The crimes committed more than two decades ago by former crime intelligence boss Richard Mdluli and Mthembeni Mthunzi were so serious that the appropriate sentence should be a jail term.
This was the argument put forward by the state during sentencing proceedings against the two men at the high court in Johannesburg on Friday.
Mdluli, 61, and Mthunzi, 60, were last year each convicted on two counts of assault, two counts of kidnapping and two of assault with intent to commit grievous bodily harm.
This was for the 1998 assault of Mdluli’s customary wife, Tshidi Buthelezi, and her boyfriend, Oupa Ramogibe.
Mthunzi and Mdluli had, at the time, travelled to a house in Vosloorus where they assaulted Alice Manana, forcing her to reveal where Buthelezi and Ramogibe were.
Mthunzi and Mdluli proceeded to Orange Farm, where Buthelezi and Ramogibe were found. Ramogibe was then assaulted.
Ramogibe was murdered in 1999 in an unrelated incident. Nobody was arrested for his death. Buthelezi died a few years later of natural causes.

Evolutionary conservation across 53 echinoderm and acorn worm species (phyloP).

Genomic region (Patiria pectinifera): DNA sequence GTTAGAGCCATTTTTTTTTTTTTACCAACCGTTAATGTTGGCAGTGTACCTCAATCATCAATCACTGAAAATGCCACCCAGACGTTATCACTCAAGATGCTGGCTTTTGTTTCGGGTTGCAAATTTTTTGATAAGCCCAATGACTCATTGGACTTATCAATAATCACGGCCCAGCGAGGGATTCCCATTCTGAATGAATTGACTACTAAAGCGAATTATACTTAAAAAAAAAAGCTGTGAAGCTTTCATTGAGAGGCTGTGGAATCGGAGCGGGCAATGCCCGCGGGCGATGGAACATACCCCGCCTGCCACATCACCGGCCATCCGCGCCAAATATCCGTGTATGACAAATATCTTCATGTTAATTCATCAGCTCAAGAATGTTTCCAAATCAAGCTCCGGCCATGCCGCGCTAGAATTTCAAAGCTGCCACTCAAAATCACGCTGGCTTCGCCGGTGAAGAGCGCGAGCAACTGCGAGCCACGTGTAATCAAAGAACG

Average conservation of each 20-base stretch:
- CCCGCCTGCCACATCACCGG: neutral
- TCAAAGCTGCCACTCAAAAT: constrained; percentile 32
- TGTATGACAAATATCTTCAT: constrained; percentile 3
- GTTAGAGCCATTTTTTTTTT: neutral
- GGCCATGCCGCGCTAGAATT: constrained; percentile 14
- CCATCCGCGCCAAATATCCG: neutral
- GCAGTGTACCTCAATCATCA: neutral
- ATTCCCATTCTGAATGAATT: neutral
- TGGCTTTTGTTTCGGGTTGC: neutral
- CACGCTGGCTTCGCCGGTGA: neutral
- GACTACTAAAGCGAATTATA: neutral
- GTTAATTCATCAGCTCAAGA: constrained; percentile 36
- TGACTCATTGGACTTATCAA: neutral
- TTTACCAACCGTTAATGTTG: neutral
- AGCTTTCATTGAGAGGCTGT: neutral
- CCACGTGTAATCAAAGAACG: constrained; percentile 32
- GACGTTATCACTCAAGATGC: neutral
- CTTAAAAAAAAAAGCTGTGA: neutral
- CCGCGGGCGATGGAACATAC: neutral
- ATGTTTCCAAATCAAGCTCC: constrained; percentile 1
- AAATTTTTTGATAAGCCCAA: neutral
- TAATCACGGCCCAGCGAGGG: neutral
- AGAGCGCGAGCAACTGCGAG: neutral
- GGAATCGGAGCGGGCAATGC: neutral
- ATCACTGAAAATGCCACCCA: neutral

Prosecutor Zaais van Zyl SC said deterrence in this case played a limited role.
Van Zyl said there was no need to reform the behaviour of the two men because for 22 years they had been on good behaviour.
“This case is essentially about retribution,” said Van Zyl.
He said the court had been presented with positive personal circumstances about the accused, including their ages and the fact that they provided for their children and extended families.
“Despite all of this, we argue these crimes are so serious that the appropriate sentence is jail.”
Van Zyl disputed the assertion by Mdluli’s lawyer, Ike Motloung, that it had been a crime of passion and was unplanned, saying it was planned as the accused had the opportunity to reconsider their actions.
“All along their route, they had an opportunity to rethink,” he said. “We respectfully submit that there had been lots of planning. It started when Mdluli made a plan that he will go with Mthunzi,” he said.
Van Zyl also disputed Motloung’s assertion that the assault on Manana was not severe because a doctor who saw her the next day said her injuries were not serious.
“Mthunzi is a big man. When the assault happened, he was in his prime. He beat her for 30 to 35 minutes.”
He said when Manana woke up, she discovered bleeding from her ear.
“Far from being an insignificant assault, it was a serious assault perpetrated by a big man on a woman. The assault on Alice should carry heavy weight,” he said.
The trial continues.